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Chinese Quantum Satellite Sends ‘Unbreakable’ Code

China has sent an “unbreakablecode from a satellite to the Earth, marking the first time space-to-ground quantum key distribution technology has been realized, state media said. China launched the world’s first quantum satellite last August, to help establish “hack proofcommunications, a development the Pentagon has called a “notable advance“. The official Xinhua news agency said the latest experiment was published in the journal Nature, where reviewers called it a “milestone“.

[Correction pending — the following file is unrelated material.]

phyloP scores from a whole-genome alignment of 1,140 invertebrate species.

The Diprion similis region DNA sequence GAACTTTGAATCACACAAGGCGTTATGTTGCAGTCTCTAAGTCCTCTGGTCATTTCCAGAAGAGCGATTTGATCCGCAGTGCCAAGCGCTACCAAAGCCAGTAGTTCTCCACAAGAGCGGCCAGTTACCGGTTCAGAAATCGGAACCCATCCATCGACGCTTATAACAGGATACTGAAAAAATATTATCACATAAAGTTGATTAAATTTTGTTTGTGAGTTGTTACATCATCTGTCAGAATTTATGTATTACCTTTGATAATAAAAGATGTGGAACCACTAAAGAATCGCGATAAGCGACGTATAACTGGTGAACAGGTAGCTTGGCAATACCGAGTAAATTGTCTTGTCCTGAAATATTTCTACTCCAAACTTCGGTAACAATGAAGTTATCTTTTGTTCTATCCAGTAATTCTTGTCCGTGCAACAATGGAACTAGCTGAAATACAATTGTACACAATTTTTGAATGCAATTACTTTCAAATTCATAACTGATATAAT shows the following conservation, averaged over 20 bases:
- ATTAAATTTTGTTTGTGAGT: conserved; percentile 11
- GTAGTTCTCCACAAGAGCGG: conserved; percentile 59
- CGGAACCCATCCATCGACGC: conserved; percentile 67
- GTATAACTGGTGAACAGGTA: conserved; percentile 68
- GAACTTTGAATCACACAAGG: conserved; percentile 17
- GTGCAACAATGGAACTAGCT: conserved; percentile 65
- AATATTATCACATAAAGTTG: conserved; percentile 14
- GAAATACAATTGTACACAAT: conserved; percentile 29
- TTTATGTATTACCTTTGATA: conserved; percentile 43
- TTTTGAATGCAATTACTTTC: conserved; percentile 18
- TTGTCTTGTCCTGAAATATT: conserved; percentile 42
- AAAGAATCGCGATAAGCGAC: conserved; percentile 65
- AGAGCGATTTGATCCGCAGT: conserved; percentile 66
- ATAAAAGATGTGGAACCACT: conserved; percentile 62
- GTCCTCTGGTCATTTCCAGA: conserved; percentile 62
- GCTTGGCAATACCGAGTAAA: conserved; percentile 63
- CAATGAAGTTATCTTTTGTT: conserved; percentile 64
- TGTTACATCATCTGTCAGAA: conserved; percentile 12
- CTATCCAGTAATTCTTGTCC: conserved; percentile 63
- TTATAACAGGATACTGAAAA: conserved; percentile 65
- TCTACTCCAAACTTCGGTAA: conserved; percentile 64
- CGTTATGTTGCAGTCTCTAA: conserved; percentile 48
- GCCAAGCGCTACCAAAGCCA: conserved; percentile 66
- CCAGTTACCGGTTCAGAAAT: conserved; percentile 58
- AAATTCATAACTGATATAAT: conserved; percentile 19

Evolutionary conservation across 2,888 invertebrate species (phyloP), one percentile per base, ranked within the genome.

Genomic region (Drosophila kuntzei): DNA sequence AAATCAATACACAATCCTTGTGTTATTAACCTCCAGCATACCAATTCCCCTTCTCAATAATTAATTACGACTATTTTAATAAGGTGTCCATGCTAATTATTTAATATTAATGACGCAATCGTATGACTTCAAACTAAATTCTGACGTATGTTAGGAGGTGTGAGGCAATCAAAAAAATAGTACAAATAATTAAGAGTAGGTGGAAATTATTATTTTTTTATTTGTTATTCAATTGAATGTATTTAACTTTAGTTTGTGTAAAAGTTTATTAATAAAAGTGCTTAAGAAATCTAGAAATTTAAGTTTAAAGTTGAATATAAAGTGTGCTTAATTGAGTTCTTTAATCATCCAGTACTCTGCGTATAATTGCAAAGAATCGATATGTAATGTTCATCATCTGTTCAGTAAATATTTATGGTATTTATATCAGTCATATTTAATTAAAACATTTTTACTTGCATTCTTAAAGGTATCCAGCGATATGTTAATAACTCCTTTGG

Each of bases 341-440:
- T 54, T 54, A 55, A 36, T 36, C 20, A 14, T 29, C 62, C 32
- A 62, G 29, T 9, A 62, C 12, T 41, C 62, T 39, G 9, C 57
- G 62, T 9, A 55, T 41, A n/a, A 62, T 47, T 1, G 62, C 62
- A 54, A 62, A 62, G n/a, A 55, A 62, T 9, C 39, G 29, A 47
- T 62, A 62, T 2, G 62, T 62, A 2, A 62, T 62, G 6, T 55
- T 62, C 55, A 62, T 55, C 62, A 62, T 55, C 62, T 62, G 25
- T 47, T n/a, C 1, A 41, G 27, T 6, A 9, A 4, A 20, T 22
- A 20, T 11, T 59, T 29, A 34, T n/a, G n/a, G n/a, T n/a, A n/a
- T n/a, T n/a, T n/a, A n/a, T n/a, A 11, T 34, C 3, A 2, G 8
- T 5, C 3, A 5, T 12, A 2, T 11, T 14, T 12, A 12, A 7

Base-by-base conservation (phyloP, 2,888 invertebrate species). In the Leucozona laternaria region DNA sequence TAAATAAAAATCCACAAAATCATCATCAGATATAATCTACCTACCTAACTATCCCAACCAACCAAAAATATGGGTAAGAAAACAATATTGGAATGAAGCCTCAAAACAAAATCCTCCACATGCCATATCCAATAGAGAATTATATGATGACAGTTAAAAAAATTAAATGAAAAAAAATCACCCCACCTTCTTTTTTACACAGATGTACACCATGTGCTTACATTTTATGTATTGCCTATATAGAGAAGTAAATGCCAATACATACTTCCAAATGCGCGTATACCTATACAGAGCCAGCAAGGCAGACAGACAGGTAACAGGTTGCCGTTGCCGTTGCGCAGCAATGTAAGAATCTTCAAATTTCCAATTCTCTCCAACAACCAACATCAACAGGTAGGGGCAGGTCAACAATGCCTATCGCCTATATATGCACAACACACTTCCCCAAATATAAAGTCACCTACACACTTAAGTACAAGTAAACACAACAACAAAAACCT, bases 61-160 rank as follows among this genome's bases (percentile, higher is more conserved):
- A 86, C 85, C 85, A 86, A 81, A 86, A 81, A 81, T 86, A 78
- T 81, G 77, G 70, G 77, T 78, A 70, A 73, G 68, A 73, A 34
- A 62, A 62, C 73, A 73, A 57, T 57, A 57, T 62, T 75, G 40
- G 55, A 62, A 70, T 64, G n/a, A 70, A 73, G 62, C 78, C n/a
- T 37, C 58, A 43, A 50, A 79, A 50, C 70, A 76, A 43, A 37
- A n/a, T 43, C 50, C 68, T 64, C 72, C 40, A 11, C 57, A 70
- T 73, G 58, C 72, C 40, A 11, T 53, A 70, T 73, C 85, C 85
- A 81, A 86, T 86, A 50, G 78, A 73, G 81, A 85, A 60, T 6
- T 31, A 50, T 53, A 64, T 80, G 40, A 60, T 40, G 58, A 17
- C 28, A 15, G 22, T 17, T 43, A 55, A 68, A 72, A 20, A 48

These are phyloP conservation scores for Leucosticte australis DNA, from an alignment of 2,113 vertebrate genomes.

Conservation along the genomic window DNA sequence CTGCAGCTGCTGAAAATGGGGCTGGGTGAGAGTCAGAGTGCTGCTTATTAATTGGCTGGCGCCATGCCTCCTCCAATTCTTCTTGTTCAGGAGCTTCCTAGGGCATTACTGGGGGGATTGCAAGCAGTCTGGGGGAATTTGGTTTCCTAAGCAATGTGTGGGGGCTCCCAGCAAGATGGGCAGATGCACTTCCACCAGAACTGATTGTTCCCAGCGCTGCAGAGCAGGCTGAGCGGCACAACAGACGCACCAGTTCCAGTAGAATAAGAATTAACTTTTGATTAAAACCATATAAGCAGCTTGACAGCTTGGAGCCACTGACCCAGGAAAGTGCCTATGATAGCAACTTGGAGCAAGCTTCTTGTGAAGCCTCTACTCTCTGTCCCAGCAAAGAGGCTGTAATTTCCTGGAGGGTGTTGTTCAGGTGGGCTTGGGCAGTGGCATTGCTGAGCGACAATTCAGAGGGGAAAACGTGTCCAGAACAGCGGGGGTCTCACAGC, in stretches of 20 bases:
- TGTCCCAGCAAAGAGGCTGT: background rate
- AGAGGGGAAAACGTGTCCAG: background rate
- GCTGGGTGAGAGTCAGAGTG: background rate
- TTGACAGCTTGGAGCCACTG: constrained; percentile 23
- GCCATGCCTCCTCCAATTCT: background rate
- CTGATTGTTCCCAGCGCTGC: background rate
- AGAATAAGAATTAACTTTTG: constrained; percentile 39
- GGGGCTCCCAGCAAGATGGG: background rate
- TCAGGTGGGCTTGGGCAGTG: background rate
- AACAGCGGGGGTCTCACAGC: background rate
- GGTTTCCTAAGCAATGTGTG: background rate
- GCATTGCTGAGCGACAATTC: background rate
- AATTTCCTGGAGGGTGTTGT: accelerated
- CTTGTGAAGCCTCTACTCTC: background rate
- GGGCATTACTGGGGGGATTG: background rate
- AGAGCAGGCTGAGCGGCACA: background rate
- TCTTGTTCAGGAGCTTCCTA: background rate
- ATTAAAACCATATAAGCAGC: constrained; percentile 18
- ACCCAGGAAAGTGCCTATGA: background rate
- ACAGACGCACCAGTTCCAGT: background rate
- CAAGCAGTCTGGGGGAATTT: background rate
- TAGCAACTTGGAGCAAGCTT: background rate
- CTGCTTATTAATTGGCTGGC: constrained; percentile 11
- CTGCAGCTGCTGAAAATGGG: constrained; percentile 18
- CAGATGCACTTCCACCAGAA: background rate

The satellite sent quantum keys to ground stations in China between 645 km (400 miles) and 1,200 km (745 miles) away at a transmission rate up to 20 orders of magnitude more efficient than an optical fiber, Xinhua cited Pan Jianwei, lead scientist on the experiment from the state-run Chinese Academy of Sciences, as saying.

That, for instance, can meet the demand of making an absolute safe phone call or transmitting a large amount of bank data,” Pan said. Any attempt to eavesdrop on the quantum channel would introduce detectable disturbances to the system, Pan said. “Once intercepted or measured, the quantum state of the key will change, and the information being intercepted will self-destruct,” Xinhua said.

The news agency said there were “enormous prospects” for applying this new generation of communications in defense and finance.

Source: http://www.reuters.com/

By 2025 Renewables Will Power 67 Percent Of South Australia